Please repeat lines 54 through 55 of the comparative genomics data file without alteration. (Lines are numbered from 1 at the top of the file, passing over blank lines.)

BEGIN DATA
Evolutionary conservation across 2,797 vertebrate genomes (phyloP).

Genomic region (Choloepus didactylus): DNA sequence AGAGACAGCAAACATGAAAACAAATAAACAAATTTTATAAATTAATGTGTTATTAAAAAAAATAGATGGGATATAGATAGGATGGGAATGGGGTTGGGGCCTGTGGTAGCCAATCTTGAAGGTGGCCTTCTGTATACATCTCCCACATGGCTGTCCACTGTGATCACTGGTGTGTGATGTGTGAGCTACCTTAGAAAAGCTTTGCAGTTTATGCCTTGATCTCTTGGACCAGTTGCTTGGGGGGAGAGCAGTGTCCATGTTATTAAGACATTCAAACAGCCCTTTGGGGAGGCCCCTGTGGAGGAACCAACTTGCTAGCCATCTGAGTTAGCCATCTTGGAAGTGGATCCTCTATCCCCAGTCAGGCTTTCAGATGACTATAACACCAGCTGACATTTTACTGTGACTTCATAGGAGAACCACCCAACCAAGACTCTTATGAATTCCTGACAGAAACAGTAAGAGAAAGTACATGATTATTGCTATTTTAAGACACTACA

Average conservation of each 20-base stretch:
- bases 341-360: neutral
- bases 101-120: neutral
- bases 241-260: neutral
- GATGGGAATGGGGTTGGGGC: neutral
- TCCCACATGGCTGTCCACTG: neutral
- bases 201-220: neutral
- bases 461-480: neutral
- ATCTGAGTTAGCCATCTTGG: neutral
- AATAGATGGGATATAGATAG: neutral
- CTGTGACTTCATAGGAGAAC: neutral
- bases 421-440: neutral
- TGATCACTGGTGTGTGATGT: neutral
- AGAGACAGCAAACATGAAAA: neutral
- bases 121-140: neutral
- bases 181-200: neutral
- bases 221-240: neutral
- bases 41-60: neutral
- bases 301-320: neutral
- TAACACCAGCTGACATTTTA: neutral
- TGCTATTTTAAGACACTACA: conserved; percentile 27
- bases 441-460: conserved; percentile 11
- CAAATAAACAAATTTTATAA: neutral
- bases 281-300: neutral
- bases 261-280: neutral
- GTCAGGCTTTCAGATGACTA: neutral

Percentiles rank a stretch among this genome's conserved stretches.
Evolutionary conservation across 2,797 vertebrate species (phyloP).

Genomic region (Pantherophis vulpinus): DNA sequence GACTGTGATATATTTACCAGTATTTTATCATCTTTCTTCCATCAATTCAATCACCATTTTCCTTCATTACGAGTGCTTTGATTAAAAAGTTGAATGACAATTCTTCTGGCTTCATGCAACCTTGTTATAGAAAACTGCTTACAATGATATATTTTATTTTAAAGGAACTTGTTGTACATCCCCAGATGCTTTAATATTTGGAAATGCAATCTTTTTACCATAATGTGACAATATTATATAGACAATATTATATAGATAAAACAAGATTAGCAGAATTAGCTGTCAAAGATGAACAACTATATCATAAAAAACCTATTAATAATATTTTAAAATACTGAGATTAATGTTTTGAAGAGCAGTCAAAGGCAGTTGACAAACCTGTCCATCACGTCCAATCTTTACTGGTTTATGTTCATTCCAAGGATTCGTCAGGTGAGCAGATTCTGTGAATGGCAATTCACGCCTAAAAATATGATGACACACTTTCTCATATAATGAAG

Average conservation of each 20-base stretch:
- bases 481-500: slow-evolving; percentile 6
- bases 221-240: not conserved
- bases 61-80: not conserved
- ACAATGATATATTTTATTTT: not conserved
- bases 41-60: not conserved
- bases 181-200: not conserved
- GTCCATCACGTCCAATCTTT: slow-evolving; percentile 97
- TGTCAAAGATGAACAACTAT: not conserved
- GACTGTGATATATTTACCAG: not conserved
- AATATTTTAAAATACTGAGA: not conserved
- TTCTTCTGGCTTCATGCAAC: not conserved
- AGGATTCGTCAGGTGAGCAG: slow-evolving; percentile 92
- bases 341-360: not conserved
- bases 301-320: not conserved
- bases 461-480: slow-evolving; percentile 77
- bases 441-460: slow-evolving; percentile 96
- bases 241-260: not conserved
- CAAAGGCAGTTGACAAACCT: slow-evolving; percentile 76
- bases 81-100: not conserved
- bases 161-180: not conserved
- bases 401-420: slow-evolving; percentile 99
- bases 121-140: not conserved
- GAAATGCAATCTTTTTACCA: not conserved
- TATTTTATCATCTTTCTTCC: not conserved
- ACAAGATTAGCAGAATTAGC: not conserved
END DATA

- bases 121-140: not conserved
- GAAATGCAATCTTTTTACCA: not conserved